What is Dopamine?
Dopamine is a neurotransmitter produced by the brain, which acts as a chemical messenger between brain cells. Although it is produced by just a handful of cells, dopamine has a powerful effect on many physical and cognitive functions, including movement, motivation and memory. It’s also responsible for the feelings of reward and pleasure, which is why it’s also called “the pleasure neurotransmitter”.
On the down side, dopamine is also responsible for addictive behaviours, like addiction to drugs, food, shopping, sex, gambling, and various other addictions.
(The reason that drugs like cocaine, amphetamines and heroin are so addictive is that they increase the release of dopamine and then act as dopamine re-uptake inhibitors – meaning that dopamine is active in the brain for extended periods.)
Dopamine improves many aspects of cognitive performance, including motivation, memory and focus. Studies in lab animals have shown that dopamine is crucial for the formation of memories, and it appears to be particularly important for motivation-based learning and goal-directed behaviour.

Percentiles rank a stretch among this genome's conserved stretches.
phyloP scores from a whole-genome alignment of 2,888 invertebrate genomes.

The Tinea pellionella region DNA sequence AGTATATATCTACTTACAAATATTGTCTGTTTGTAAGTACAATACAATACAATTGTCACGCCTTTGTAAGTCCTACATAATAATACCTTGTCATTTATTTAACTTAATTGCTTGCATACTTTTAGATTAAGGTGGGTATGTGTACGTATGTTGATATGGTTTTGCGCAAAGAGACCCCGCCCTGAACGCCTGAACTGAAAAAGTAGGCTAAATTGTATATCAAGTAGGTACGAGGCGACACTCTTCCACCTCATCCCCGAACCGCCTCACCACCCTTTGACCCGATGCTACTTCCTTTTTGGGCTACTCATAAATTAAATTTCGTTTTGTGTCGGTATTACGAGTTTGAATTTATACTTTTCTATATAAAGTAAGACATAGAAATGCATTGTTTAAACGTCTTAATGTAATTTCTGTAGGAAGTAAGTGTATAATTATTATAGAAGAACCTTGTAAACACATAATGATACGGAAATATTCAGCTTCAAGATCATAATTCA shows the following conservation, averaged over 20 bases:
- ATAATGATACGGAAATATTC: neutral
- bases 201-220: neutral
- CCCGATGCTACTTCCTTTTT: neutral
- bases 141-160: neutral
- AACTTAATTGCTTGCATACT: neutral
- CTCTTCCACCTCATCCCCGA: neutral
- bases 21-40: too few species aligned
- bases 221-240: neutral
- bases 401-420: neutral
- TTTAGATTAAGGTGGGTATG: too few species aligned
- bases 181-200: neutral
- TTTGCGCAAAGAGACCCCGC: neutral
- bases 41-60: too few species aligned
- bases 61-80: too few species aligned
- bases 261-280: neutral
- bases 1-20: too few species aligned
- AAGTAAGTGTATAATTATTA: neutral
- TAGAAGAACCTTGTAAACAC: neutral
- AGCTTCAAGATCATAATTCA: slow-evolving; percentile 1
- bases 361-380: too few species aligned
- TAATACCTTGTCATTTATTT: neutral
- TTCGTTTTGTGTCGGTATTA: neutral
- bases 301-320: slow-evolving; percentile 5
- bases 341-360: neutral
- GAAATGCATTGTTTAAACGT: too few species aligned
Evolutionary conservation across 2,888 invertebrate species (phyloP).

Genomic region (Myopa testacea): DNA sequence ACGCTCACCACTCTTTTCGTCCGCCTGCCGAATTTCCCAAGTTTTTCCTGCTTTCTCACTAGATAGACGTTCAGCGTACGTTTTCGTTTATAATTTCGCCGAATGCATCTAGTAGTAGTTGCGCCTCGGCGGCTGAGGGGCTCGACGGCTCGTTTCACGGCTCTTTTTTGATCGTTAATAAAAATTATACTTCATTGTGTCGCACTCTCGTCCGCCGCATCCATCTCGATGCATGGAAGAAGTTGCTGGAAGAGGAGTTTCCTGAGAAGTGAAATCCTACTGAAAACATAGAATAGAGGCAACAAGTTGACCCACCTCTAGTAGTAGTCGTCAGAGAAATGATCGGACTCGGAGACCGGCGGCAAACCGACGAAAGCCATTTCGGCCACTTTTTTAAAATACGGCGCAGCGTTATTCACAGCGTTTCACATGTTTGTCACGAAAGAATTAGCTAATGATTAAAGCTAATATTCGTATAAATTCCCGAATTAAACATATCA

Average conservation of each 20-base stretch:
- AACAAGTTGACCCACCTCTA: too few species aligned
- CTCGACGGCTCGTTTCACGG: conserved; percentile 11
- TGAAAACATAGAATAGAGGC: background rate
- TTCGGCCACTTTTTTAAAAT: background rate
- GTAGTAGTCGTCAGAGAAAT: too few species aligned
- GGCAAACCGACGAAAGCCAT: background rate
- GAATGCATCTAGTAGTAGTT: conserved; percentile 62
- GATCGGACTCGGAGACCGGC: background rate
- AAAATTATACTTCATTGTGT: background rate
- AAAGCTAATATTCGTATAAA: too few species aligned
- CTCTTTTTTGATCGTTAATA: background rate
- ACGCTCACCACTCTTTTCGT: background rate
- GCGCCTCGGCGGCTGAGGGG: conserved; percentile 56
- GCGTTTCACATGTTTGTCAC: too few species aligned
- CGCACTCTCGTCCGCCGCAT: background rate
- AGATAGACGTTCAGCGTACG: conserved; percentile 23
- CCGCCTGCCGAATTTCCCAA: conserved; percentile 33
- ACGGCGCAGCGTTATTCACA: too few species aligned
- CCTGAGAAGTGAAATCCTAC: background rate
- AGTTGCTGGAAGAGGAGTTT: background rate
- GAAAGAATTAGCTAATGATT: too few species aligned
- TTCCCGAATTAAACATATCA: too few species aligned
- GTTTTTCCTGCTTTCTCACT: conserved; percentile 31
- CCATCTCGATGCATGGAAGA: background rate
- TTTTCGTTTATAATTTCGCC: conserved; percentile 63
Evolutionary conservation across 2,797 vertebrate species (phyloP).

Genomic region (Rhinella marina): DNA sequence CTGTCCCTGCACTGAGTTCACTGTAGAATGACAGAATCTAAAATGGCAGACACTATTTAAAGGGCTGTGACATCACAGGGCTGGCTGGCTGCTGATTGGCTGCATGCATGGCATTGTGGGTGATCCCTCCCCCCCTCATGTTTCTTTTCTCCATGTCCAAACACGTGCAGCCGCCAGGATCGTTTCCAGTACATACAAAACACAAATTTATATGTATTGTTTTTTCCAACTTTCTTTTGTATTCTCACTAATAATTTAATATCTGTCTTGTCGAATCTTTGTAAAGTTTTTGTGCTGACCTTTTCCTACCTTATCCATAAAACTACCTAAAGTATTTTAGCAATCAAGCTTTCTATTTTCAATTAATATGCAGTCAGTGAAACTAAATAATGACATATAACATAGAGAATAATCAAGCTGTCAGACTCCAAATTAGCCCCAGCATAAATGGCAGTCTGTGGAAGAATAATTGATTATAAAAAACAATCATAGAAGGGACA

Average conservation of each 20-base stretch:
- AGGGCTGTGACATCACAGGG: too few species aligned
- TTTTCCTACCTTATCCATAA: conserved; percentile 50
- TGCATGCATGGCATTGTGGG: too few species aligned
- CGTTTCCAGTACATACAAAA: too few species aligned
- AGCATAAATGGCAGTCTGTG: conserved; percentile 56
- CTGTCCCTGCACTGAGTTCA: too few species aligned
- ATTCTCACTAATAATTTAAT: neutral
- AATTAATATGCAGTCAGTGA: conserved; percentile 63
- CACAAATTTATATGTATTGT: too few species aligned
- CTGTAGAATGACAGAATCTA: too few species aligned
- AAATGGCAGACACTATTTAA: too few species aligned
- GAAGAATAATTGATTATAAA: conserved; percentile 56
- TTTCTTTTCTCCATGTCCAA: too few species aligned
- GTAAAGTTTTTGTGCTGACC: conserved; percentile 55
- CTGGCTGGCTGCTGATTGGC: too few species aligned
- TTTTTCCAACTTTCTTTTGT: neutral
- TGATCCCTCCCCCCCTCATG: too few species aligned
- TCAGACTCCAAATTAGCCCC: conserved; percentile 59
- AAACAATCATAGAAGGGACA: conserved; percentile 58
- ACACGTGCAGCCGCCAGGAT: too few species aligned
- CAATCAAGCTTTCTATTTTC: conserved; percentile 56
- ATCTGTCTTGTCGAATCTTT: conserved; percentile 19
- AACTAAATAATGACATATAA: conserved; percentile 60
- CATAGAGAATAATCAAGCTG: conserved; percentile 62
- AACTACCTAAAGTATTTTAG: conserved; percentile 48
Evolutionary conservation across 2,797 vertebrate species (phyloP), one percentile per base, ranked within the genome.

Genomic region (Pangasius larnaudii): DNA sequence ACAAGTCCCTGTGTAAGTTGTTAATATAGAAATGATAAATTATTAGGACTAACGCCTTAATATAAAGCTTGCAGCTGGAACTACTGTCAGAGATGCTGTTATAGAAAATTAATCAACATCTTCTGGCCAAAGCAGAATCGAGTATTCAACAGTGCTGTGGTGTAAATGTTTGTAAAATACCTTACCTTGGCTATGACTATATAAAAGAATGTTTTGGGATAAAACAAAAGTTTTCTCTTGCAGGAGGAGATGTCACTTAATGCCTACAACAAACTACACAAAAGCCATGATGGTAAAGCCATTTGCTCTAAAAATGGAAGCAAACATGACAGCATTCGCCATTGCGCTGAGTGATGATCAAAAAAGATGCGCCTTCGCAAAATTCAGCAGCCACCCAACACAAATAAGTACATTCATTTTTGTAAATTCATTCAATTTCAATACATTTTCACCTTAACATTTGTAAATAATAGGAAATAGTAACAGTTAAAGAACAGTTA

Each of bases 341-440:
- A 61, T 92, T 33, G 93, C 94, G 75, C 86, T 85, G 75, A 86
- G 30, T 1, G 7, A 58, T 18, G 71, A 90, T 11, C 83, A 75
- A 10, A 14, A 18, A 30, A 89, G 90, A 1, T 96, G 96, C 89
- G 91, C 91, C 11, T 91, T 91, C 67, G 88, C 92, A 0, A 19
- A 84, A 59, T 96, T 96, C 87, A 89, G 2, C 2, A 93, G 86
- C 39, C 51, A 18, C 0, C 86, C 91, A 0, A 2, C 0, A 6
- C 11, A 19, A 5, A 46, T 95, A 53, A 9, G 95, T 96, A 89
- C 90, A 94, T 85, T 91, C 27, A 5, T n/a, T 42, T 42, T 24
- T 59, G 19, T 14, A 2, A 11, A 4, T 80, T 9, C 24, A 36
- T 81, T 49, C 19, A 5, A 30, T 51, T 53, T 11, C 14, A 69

It is important to note, however, that the relationship between dopamine levels and performance follows an inverted U-shaped curve . That is, both excess and deficiency can impair mental performance. For that reason, the trick to optimal performance is not to increase dopamine as much as you can, but to find a balance in the middle of that U-shaped curve.
Some signs of low dopamine levels are:
While none of these symptoms are caused exclusively by low dopamine,
What is the dopamine diet?
Billed as the weight loss regime that boosts mood too, this diet is all about increasing levels of dopamine in the brain at the same time as shedding weight. There are several different versions of the diet, but all are based around foods that are thought to boost dopamine.
These can include:
For inspiration using these dopamine-boosting ingredients, try the dopamine diet recipe collection.
Most versions of the diet recommend avoiding alcohol, caffeine and processed sugar, while some also recommend cutting out or severely restricting starchy carbohydrates.
For more information click here.
How to keep happy